[Editor's Note: When I returned home from work this evening (March 23rd), it would seem that some jokester in my family, and all signs point toward my Daddy, placed a Mason Jar, complete with a lid, in front of my keyboard. Cute Daddy, but you were never one of the mice people I metaphorically lifted by the tail and tossed in the jar. You've just never been obnoxious - nor has anyone in my family been placed in there. Good try, though and I'll keep that Mason Jar on my desk as a reminder to shut out those "others" who've earned a rightful place and need to be shut up from time to time. Thanks!]"
No one can make you feel inferior without your permission" ~ Eleanor Roosevelt
Who can't relate to that? C'mon, how many of us have had what feels like a billion things to do and only a million minutes to accomplish it? May I see a show of hands? I thought so.
This past week has been a challenge. There have been moments when I felt as if a few of these challenges were getting the best of me, but I'm so stubborn that, while I might have felt a little dizzy by it all, I wasn't about to grant that permission. I couldn't control every situation that felt threatening, I was reminded time and again by dismissing those "stinking thinking" tapes that I did have control over what my reaction could and should be. Thank God for tapes that allow us to rewrite and rewrite and rewrite. I have had quite a few assignments lately and several editors to answer to, all of whom I enjoy working for, but there are instances when I can be my own editor, particularly when feeling a bit on the overwhelmed side, so I just called for a rewrite. And it worked. In fact, it worked very well.
Right now, I feel like I'm working several jobs and of all the "bosses" I have, I'm probably the most difficult and perfectionistic of the lot. I sometimes find that I'm harder on me than anyone else. When I am difficult with myself, I don't even have the decency to send myself flowers with a gracious note of apology, as one of my bosses did this past week when, following a tense moment, he sent me a vase of tulips with a note of congratulations and expressing, "sorry you have to work for a jerk". I had to admit that it took a pretty big person to do that and I appreciated the sentiment. Being the compliant, eager-to-please employee that I am, I didn't try and tell him that his assessment of himself was wrong. I called and thanked the man and, I even kindly pointed out that he's not a jerk...all the time. I mean, he spends a great deal of time out of the country and I've never found him to be a jerk when he's overseas.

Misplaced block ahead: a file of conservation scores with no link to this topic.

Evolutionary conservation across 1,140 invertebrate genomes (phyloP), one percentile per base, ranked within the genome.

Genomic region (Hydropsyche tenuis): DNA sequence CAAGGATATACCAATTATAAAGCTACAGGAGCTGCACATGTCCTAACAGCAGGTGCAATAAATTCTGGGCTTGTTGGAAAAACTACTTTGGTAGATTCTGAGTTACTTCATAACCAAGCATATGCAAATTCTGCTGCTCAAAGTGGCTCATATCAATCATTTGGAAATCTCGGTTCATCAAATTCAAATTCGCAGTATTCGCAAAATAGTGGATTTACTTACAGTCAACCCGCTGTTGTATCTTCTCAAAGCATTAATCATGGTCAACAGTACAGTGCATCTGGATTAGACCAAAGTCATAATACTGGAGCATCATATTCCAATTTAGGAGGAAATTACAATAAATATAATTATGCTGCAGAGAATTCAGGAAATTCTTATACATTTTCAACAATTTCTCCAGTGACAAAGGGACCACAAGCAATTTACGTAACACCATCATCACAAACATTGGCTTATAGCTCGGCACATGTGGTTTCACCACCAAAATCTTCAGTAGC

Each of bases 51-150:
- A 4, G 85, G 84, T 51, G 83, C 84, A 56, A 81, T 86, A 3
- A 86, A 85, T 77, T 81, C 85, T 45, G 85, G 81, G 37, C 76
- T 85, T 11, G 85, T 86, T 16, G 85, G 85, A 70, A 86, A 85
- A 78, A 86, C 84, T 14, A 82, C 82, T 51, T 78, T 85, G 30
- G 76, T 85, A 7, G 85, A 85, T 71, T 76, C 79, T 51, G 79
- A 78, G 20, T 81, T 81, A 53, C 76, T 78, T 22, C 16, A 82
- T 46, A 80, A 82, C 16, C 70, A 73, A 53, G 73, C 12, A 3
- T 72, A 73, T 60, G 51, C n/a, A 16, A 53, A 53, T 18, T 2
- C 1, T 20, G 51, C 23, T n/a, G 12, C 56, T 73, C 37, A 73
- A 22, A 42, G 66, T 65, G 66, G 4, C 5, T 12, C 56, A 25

This weekend, after completing my series of interviews for a feature story with a deadline that was fast approaching, I got up Sunday Morning to try and add all of the ingredients together and do what I was being paid to do which was, of course, something I passionately enjoy very much, especially when I get paid to do it. It was time to write.
That's when those annoying tapes started playing in my head. You know, the ones that tell you that you have no business sitting down before the keyboard and hammering out sentences that will no doubt be completely stupid and nonsensical and only provide final proof that you shouldn't be allowed to even write your name, much less a feature story on a very important topic.
My "pre-writing" exercises are wildly productive. I do every single little job that I would be loathe to tackle at any other time. I clean my keyboard with Q-tips and alcohol (Purell). I turn my CPU off and get all of the dust that's covering the pretty colored wires snaking through the guts of my Dell Computers. I take everything off my desk and actually dust it and then rearrange it all, usually placing everything in exactly the same place, but for some reason it feels more orderly. Probably for no other reason than at least the dust is cleared and I can't "finger dust" on the surface.